“I pranced around the room like a blind moose”
The Selection began with thirty-five girls. Now with the group narrowed down to the six Elite, the competition to win Prince Maxon’s heart is fiercer than ever—and America is still struggling to decide where her heart truly lies. Is it with Maxon, who could make her life a fairy tale? Or with her first love, Aspen?
America is desperate for more time. But the rest of the Elite know exactly what they want—and America’s chance to choose is about to slip away.
1.5 / 5
In some ways, The Elite was better than The Selection, in other ways it was much worse. If you enjoyed The Selection, then you’ll probably like this one too, I imagine. If you’re asking why I read and am reviewing The Elite when I did not enjoy The Selection, it’s because I ordered the whole trilogy through the library, so I thought I might as well read the whole lot, considering how short they are.
“You’ve changed me forever and I’ll never forget you”
What did I like? First off, there’s only six girls left: Celeste, Marlee, Kriss, Natalie, Elise, and America. The smaller number means that I was less confused throughout the book, because there were less names being thrown at me and I could develop a bit more of a personal connection with each candidate. There’s also more of a focus on political stuff, rebels, and the history of Illea, which adds a bit of flavour to the book.
“Sometimes I feel like we’re a knot, too tangled to be taken apart”
What didn’t work? I’d say it was the love triangle, except it was less of a triangle and more of a love polygon. There’s America trying to choose between Aspen, the old flame from back home, and Maxon, heir to the throne. Then there’s Maxon, who says he loves America but is also trying to pick a back up girl in case she decides she wants to go home. Fair enough. So he’s inviting Kriss back to his room (I think it’s Kriss, I was still getting her, Natalie, and Elise mixed up) and fondling Celeste in discrete corridors. This didn’t work for me because the entire point of a love triangle/polygon is to build romantic tension, but if I already know who’s going to end up together it’s all a bit pointless and annoying.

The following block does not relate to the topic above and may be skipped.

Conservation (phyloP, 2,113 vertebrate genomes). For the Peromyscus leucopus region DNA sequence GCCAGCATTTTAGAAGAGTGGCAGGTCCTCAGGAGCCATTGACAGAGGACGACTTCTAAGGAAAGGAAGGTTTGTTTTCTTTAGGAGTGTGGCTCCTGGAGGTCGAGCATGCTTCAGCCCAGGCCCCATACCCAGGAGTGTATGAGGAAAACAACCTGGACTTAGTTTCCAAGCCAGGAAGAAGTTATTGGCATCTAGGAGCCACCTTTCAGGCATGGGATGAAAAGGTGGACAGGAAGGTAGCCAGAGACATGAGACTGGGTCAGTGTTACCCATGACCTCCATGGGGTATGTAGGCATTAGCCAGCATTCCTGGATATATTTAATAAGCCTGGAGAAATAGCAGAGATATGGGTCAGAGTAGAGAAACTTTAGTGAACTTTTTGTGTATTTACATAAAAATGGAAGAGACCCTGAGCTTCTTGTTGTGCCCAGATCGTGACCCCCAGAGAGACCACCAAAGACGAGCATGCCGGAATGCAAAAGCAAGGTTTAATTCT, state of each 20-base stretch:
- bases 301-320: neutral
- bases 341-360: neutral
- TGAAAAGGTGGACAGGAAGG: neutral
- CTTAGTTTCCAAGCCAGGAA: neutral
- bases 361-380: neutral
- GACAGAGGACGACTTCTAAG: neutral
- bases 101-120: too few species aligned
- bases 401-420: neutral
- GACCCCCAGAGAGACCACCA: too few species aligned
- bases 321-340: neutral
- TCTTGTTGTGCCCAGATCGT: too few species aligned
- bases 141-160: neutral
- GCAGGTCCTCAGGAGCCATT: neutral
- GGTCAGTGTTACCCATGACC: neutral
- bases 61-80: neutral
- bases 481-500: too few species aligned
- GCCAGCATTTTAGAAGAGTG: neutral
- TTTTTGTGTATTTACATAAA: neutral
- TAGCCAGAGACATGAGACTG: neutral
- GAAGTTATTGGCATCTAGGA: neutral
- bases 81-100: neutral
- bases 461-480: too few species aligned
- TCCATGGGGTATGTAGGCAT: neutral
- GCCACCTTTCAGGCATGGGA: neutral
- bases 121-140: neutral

Then America is just behaving ridiculously. At the start I had a fair amount of sympathy for her; I imagine it’s quite difficult to choose between the childhood love, the man she wanted to marry, who she thought she was going to marry, and the gorgeous, charming (or at least more charming than he was in The Selection), heir to the throne. Being Queen is a massive burden, after all, and it’s not a choice to make lightly. But then, if the punishment for sneaking around with other men was hanging, a sure as hell would not be making out with Aspen on my bed.
“You were the one who changed us when you left me in the tree house and you kept thinking that if you push hard enough, you can make everything go back to before that moment”
Then there’s all these scenes where Maxon professes his love and she cries to herself at night wondering if he likes her. It’s the sort of thing that might be realistic if she was fourteen, not seventeen and been promised a wedding if she wants it. Christ, this woman is nuts. Not that Maxon or Aspen are exactly the pinnacle of sense either. Fair enough, Maxon wants to get to know the other girls in case America turns him down. Cool. But there’s getting to know someone and having a handsy in a dark corridor in sight of the girl you want to marry. Then Aspen is creepily possessive for a man who rejected her.
Basically, America is far more aggravating in this book than The Selection. There’s more going on here in terms of the rebels that makes it a bit more exciting, but the almighty presence of the many-sided love polygon was too much for me.